2

It might be a variant of "No true scotsman" or we could call it an "empirical judgment" fallacy.

Why I suggest the former is this: What she's suggesting is a reverse of the No True Scotsman. The No True Scotsman fallacy is to do the following:

A: No scotsman would drink vodka. B: McTaggart is a scotsman and he loves vodka [empirical defeater] A: No true scotsman would drink vodka, so McTaggart is not a true scotsman even if blah blah.

What you're describing is the inverse: A: I'm an honest person B: well, you did tell lies on occasions P, Q, and R. [empirical defeater] A: I'm an honest person ergo I don't believe you

What they share is the following:

  1. Empirical defeater
  2. Category claim about an individual

Where they differ is that one regards the negation and the other assertion, and one is first-personal and the other third.


The second way is just to say that what she's saying does not square with reality. I don't think that shows up on any list of fallacies, but it is fallacious none-the-less. I guess you could say what she says is valid but not sound and she's confusing validity with soundness. Or you could just say there's an empirical defeater for her argument.

1

If I got you right, you say something like "You did X" and he responses with "I'd never do X". I think it boils down to simply contradicting you. What he does is an elliptical form of a valid argument: "I could never have done X so I did not do X".

If he said "No, I did not X" it would be plain contradiction. But he is adding a second statement to that: "1. I did not do X and 2. I would never do X". But he knows that you are don't believe 2. either: By saying "You did do it" you already negated the universal proposition that he would never do that. Since you don't believe the second proposition, it is unsuitable to convince you of the first one. His argument is valid though! But basically he just presents two propositions you just challenged. I'd say it's called "contradicting".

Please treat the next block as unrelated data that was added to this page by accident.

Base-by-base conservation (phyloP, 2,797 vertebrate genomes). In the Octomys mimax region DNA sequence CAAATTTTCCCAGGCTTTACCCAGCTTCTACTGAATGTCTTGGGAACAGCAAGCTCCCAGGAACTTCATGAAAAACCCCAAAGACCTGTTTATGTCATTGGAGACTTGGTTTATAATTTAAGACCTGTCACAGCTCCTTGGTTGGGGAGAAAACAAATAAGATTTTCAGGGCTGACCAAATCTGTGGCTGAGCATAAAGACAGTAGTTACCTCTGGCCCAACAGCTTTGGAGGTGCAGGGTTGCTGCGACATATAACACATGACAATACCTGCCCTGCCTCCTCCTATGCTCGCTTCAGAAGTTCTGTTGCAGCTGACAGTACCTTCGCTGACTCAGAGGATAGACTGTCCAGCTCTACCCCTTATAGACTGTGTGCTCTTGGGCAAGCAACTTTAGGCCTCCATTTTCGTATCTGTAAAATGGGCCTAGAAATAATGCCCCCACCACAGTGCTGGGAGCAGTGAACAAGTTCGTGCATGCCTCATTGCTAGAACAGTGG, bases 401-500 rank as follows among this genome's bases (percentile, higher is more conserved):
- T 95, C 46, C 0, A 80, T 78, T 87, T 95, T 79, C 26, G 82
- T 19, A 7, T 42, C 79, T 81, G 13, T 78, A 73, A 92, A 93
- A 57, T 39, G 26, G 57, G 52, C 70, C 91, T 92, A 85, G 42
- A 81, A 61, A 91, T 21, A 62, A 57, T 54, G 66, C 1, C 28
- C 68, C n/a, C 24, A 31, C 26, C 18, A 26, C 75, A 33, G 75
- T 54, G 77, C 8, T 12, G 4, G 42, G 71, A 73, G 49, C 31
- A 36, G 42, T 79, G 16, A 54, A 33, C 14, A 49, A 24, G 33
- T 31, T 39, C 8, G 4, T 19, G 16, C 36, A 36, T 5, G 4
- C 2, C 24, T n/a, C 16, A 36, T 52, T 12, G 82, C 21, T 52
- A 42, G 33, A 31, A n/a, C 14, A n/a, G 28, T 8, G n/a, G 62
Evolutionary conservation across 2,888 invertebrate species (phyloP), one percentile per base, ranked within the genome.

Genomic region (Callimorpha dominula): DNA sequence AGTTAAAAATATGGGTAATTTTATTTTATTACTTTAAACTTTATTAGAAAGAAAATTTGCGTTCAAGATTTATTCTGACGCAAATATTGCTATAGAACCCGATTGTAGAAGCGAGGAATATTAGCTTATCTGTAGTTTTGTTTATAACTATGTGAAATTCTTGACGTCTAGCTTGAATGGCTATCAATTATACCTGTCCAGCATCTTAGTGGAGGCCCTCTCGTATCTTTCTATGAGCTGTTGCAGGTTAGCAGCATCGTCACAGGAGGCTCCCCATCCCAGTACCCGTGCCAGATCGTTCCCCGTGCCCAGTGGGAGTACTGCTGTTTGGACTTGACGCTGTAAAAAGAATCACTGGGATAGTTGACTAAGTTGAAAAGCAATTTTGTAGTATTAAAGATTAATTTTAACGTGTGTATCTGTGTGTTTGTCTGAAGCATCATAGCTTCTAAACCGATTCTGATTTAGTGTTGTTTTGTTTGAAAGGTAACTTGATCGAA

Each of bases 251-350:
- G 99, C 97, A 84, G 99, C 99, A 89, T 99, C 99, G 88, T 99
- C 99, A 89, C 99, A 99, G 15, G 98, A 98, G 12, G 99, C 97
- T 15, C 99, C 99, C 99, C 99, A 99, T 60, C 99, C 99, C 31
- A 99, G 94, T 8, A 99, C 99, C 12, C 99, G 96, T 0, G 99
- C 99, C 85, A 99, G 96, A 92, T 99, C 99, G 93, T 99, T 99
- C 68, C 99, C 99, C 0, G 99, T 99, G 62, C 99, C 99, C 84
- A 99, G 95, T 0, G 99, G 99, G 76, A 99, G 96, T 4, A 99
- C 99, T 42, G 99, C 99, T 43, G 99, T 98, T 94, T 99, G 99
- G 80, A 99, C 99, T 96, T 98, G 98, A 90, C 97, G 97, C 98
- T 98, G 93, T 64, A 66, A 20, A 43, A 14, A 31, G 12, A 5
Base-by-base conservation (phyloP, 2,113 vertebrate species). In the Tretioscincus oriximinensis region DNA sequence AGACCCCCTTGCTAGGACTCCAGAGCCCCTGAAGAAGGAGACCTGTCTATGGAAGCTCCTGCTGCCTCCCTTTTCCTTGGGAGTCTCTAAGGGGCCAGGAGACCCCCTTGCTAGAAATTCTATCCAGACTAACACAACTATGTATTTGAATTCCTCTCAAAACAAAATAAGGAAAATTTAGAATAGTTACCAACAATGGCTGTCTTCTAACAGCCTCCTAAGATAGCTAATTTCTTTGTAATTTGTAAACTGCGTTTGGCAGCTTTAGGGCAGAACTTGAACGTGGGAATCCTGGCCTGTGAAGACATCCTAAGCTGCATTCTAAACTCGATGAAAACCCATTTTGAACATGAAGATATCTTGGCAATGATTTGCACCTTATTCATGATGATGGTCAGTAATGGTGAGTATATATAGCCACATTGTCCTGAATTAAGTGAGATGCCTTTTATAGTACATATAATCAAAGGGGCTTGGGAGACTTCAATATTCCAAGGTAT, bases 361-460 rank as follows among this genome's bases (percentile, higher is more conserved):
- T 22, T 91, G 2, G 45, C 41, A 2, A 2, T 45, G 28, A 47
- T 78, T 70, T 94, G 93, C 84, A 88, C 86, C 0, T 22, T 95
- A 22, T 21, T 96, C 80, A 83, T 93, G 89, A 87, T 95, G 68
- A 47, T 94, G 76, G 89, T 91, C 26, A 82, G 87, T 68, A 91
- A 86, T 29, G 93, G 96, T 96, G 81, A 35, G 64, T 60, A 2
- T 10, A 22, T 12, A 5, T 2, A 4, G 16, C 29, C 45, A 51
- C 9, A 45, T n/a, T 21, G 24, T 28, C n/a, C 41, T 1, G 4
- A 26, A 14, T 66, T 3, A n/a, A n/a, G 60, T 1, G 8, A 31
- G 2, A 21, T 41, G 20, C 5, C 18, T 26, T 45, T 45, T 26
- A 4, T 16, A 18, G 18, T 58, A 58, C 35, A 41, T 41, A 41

• I disagree, her answers wouldn't have to be false for the accuser's arguments to be true. If I call you a thief, and you answer with "but I'm a good person", you're not necessarily saying that you couldn't do something like that, you're saying you're the kind of person who generally wouldn't. This makes her argument invalid, since just because you generally wouldn't do X doesn't mean you didn't this time. – ewkochin Sep 12 '14 at 10:49
  • @ewkochin But even if she is trying to be honest and, knowing that it wouldn't be true, doesn't state the universal proposition [which she did, see OP] she says something supposed to sound as if she said the universal proposition. Obviously she trusts that it would imply that she is not guilty. And as you said: The weaker proposition ("I generally don't do that") does not imply that she didn't do it. – Einer Sep 12 '14 at 11:11
1

Yes, this is a fallacy.

There are two big kinds of fallacies:

1. Formal
2. Informal

In this case we have an informal fallacy. In contrast with a formal fallacy, the error is not just in the logic flaw.

I read other poster mentioning the appeal to authority wich is also an informal fallacy.

But i think this is an: appeal to emotion fallacy. Because in every claim it looks like she is trying to convince you that she is not capable of do whatever you accused her. So she is appealing to feelings, after all she is your friend, so it makes sense.

The emotion fallacy presents a perspective intended to be superior to reason. And i think that's exactly what is happening in this case.

Now, you ask: "And how to argue against it?". When you conclude/detect that some argument is a fallacy, you don't argue nothing, you just point out the fallacy.

Your Answer

By clicking “Post Your Answer”, you agree to our terms of service, privacy policy and cookie policy

Not the answer you're looking for? Browse other questions tagged or ask your own question.